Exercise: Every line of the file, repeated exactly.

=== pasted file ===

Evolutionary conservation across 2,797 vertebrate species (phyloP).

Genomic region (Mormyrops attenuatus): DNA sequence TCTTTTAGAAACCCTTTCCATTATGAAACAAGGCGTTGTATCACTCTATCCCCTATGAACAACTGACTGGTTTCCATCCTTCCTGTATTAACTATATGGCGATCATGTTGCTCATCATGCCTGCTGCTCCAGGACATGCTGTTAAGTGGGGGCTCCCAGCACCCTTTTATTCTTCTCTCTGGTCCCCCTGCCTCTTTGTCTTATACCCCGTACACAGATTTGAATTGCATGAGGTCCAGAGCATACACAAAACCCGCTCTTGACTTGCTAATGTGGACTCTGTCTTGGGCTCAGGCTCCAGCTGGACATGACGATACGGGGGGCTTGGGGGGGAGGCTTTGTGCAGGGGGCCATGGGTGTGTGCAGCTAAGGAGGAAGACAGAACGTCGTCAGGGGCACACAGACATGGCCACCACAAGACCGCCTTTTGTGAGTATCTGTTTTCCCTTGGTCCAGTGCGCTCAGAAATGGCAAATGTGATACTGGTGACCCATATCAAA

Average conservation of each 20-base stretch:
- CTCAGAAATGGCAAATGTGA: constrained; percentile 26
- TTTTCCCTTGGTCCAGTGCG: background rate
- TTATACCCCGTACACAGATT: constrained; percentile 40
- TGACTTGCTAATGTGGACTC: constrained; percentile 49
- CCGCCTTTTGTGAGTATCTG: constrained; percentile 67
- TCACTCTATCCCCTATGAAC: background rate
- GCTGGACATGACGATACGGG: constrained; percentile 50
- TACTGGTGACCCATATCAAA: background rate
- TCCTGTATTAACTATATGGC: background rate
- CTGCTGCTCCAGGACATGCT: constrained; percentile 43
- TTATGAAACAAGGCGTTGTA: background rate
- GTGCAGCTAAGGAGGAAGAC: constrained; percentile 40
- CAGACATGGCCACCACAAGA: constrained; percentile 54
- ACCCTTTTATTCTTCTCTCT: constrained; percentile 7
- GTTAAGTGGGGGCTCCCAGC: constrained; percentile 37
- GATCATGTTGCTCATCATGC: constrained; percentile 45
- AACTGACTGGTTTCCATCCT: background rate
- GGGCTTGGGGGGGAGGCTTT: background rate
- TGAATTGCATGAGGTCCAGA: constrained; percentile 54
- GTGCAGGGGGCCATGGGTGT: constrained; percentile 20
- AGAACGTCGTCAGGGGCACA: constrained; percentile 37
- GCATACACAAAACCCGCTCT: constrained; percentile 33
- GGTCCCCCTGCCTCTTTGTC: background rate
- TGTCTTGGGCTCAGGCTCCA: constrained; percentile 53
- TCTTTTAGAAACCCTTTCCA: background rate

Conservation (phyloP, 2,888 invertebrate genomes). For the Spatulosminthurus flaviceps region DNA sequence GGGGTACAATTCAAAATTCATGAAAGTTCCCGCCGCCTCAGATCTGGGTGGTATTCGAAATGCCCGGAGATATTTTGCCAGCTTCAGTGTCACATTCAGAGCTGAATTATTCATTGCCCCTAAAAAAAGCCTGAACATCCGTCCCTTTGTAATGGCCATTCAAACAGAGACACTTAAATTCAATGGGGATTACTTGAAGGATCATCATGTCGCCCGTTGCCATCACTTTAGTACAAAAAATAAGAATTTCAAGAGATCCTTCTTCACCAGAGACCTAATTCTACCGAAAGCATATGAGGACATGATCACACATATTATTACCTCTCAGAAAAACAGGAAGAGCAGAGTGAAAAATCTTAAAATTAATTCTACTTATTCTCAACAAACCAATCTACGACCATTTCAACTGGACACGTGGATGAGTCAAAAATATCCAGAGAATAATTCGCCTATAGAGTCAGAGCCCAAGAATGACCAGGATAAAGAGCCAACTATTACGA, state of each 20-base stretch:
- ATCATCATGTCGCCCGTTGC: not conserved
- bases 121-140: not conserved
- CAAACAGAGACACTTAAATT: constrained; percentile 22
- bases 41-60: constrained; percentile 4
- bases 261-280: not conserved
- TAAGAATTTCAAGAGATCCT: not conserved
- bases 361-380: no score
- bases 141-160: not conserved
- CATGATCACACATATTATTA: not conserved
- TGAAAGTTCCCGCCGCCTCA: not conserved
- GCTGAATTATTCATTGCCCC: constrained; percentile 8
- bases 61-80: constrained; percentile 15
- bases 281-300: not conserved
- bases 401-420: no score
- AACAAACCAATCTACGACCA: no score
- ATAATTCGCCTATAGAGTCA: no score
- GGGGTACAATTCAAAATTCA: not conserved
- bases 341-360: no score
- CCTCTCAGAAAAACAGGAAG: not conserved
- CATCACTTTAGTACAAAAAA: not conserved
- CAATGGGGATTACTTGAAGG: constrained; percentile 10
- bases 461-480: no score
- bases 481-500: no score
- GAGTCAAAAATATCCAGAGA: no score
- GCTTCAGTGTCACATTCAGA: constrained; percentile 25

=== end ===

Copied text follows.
Evolutionary conservation across 2,797 vertebrate species (phyloP).

Genomic region (Mormyrops attenuatus): DNA sequence TCTTTTAGAAACCCTTTCCATTATGAAACAAGGCGTTGTATCACTCTATCCCCTATGAACAACTGACTGGTTTCCATCCTTCCTGTATTAACTATATGGCGATCATGTTGCTCATCATGCCTGCTGCTCCAGGACATGCTGTTAAGTGGGGGCTCCCAGCACCCTTTTATTCTTCTCTCTGGTCCCCCTGCCTCTTTGTCTTATACCCCGTACACAGATTTGAATTGCATGAGGTCCAGAGCATACACAAAACCCGCTCTTGACTTGCTAATGTGGACTCTGTCTTGGGCTCAGGCTCCAGCTGGACATGACGATACGGGGGGCTTGGGGGGGAGGCTTTGTGCAGGGGGCCATGGGTGTGTGCAGCTAAGGAGGAAGACAGAACGTCGTCAGGGGCACACAGACATGGCCACCACAAGACCGCCTTTTGTGAGTATCTGTTTTCCCTTGGTCCAGTGCGCTCAGAAATGGCAAATGTGATACTGGTGACCCATATCAAA

Average conservation of each 20-base stretch:
- CTCAGAAATGGCAAATGTGA: constrained; percentile 26
- TTTTCCCTTGGTCCAGTGCG: background rate
- TTATACCCCGTACACAGATT: constrained; percentile 40
- TGACTTGCTAATGTGGACTC: constrained; percentile 49
- CCGCCTTTTGTGAGTATCTG: constrained; percentile 67
- TCACTCTATCCCCTATGAAC: background rate
- GCTGGACATGACGATACGGG: constrained; percentile 50
- TACTGGTGACCCATATCAAA: background rate
- TCCTGTATTAACTATATGGC: background rate
- CTGCTGCTCCAGGACATGCT: constrained; percentile 43
- TTATGAAACAAGGCGTTGTA: background rate
- GTGCAGCTAAGGAGGAAGAC: constrained; percentile 40
- CAGACATGGCCACCACAAGA: constrained; percentile 54
- ACCCTTTTATTCTTCTCTCT: constrained; percentile 7
- GTTAAGTGGGGGCTCCCAGC: constrained; percentile 37
- GATCATGTTGCTCATCATGC: constrained; percentile 45
- AACTGACTGGTTTCCATCCT: background rate
- GGGCTTGGGGGGGAGGCTTT: background rate
- TGAATTGCATGAGGTCCAGA: constrained; percentile 54
- GTGCAGGGGGCCATGGGTGT: constrained; percentile 20
- AGAACGTCGTCAGGGGCACA: constrained; percentile 37
- GCATACACAAAACCCGCTCT: constrained; percentile 33
- GGTCCCCCTGCCTCTTTGTC: background rate
- TGTCTTGGGCTCAGGCTCCA: constrained; percentile 53
- TCTTTTAGAAACCCTTTCCA: background rate

Conservation (phyloP, 2,888 invertebrate genomes). For the Spatulosminthurus flaviceps region DNA sequence GGGGTACAATTCAAAATTCATGAAAGTTCCCGCCGCCTCAGATCTGGGTGGTATTCGAAATGCCCGGAGATATTTTGCCAGCTTCAGTGTCACATTCAGAGCTGAATTATTCATTGCCCCTAAAAAAAGCCTGAACATCCGTCCCTTTGTAATGGCCATTCAAACAGAGACACTTAAATTCAATGGGGATTACTTGAAGGATCATCATGTCGCCCGTTGCCATCACTTTAGTACAAAAAATAAGAATTTCAAGAGATCCTTCTTCACCAGAGACCTAATTCTACCGAAAGCATATGAGGACATGATCACACATATTATTACCTCTCAGAAAAACAGGAAGAGCAGAGTGAAAAATCTTAAAATTAATTCTACTTATTCTCAACAAACCAATCTACGACCATTTCAACTGGACACGTGGATGAGTCAAAAATATCCAGAGAATAATTCGCCTATAGAGTCAGAGCCCAAGAATGACCAGGATAAAGAGCCAACTATTACGA, state of each 20-base stretch:
- ATCATCATGTCGCCCGTTGC: not conserved
- bases 121-140: not conserved
- CAAACAGAGACACTTAAATT: constrained; percentile 22
- bases 41-60: constrained; percentile 4
- bases 261-280: not conserved
- TAAGAATTTCAAGAGATCCT: not conserved
- bases 361-380: no score
- bases 141-160: not conserved
- CATGATCACACATATTATTA: not conserved
- TGAAAGTTCCCGCCGCCTCA: not conserved
- GCTGAATTATTCATTGCCCC: constrained; percentile 8
- bases 61-80: constrained; percentile 15
- bases 281-300: not conserved
- bases 401-420: no score
- AACAAACCAATCTACGACCA: no score
- ATAATTCGCCTATAGAGTCA: no score
- GGGGTACAATTCAAAATTCA: not conserved
- bases 341-360: no score
- CCTCTCAGAAAAACAGGAAG: not conserved
- CATCACTTTAGTACAAAAAA: not conserved
- CAATGGGGATTACTTGAAGG: constrained; percentile 10
- bases 461-480: no score
- bases 481-500: no score
- GAGTCAAAAATATCCAGAGA: no score
- GCTTCAGTGTCACATTCAGA: constrained; percentile 25